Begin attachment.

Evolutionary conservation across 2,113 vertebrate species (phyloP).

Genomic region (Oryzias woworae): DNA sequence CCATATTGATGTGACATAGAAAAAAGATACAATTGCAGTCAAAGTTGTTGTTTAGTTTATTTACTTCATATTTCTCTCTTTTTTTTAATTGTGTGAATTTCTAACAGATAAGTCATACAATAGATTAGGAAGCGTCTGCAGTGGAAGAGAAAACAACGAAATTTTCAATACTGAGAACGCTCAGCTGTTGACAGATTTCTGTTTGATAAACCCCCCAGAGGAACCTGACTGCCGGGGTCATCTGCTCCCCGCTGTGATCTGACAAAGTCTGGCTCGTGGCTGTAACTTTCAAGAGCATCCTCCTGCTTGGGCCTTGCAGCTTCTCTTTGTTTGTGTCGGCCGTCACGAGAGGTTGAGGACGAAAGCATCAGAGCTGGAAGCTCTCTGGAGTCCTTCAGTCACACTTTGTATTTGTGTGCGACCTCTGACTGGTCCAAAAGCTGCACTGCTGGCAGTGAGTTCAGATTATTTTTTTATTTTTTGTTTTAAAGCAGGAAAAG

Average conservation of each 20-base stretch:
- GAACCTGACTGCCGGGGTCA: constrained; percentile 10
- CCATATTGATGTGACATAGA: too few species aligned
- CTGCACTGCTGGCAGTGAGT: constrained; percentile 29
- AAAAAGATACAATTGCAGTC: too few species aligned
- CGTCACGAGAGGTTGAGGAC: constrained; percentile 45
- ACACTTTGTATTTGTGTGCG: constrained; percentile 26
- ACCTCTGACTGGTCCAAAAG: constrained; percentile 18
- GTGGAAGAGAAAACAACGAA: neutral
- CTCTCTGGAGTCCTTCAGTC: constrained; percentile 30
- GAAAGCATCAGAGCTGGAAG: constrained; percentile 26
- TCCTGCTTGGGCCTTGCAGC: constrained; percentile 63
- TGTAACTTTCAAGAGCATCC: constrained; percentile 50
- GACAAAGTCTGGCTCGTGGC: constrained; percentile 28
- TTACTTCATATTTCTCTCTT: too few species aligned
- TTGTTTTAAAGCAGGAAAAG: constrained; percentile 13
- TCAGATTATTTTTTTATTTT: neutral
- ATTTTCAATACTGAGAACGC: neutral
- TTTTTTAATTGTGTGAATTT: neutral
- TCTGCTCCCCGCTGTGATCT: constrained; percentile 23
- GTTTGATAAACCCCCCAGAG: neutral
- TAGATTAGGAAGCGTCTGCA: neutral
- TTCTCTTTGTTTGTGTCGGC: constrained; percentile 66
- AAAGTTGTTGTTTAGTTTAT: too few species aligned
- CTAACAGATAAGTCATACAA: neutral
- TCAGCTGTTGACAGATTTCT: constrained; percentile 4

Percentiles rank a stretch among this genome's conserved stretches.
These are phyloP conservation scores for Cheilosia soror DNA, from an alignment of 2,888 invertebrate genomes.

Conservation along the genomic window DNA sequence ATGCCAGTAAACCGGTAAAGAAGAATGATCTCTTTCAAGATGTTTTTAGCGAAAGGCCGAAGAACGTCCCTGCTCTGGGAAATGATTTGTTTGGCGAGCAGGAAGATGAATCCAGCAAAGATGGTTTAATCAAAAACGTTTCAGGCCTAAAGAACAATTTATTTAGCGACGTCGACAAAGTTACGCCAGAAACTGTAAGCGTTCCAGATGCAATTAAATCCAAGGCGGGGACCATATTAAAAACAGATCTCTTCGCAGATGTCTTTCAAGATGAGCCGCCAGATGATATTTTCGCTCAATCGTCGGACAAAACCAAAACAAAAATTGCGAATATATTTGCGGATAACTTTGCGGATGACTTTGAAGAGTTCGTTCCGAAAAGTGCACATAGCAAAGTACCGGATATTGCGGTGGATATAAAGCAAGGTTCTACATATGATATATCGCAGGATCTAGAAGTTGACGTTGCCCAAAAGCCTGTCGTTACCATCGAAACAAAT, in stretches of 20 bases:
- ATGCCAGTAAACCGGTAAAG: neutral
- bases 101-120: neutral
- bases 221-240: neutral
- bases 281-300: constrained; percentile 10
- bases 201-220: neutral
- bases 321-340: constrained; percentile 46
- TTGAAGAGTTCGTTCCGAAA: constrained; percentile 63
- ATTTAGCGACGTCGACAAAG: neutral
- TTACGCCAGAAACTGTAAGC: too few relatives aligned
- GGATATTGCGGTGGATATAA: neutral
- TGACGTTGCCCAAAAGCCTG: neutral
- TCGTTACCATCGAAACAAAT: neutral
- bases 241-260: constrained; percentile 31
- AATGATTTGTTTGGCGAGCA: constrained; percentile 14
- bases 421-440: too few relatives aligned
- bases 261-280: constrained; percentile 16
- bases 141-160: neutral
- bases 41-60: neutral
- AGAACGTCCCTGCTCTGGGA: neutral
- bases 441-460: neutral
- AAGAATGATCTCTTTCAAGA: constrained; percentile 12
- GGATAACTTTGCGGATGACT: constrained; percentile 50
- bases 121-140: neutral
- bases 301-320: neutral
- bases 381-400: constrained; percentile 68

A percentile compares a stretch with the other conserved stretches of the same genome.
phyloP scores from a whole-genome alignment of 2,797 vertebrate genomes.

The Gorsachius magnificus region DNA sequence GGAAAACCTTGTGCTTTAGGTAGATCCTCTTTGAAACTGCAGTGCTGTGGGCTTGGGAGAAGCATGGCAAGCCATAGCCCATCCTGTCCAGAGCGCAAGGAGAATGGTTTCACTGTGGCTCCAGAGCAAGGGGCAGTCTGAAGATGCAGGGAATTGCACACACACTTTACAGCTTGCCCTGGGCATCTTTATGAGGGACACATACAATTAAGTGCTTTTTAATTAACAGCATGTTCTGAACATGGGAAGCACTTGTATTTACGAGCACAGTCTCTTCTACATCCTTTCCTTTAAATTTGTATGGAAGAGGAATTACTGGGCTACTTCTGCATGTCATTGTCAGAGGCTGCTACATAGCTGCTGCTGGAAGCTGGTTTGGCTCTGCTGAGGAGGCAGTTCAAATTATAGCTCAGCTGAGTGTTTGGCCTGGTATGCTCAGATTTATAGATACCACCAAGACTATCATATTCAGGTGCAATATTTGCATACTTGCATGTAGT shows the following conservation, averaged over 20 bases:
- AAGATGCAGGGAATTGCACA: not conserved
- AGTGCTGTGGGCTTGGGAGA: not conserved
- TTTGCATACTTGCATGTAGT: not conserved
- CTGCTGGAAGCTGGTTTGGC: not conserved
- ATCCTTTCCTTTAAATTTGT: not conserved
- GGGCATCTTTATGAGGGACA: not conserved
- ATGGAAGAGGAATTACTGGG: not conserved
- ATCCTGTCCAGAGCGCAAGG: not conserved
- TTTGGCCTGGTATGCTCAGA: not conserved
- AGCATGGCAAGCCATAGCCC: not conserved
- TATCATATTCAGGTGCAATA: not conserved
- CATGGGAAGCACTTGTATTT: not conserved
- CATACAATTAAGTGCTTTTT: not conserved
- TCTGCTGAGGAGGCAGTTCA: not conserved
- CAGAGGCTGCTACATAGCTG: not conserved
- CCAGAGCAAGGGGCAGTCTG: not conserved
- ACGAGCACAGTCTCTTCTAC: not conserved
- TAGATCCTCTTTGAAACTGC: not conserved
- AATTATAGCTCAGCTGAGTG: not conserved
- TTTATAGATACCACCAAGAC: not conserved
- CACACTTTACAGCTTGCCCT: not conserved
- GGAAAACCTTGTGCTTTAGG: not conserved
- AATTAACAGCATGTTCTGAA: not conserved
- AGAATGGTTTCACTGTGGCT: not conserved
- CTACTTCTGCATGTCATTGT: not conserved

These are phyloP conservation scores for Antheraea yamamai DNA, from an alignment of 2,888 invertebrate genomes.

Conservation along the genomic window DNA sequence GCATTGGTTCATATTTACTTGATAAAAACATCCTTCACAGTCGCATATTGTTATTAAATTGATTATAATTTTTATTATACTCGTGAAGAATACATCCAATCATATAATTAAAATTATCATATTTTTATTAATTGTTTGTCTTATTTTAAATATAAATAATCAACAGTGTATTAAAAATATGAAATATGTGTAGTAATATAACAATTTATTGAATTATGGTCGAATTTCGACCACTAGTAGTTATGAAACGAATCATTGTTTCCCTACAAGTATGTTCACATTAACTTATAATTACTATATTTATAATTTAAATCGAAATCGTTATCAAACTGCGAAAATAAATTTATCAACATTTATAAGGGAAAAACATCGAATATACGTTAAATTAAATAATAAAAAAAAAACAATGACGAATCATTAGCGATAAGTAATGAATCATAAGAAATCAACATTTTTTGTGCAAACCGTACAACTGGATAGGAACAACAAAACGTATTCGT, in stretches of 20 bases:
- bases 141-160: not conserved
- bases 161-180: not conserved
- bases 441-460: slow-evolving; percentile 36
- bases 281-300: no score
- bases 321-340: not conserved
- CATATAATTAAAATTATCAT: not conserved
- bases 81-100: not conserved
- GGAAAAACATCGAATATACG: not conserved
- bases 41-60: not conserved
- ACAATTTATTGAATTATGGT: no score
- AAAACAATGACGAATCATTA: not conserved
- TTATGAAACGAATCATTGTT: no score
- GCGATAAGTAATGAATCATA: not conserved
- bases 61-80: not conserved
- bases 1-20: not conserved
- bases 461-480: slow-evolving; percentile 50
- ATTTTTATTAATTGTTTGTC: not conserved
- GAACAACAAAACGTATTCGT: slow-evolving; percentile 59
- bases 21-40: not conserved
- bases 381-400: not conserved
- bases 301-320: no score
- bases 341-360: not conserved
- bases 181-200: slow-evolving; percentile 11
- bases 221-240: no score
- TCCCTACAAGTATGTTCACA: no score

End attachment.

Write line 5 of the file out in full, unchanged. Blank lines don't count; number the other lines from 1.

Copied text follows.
- CCATATTGATGTGACATAGA: too few species aligned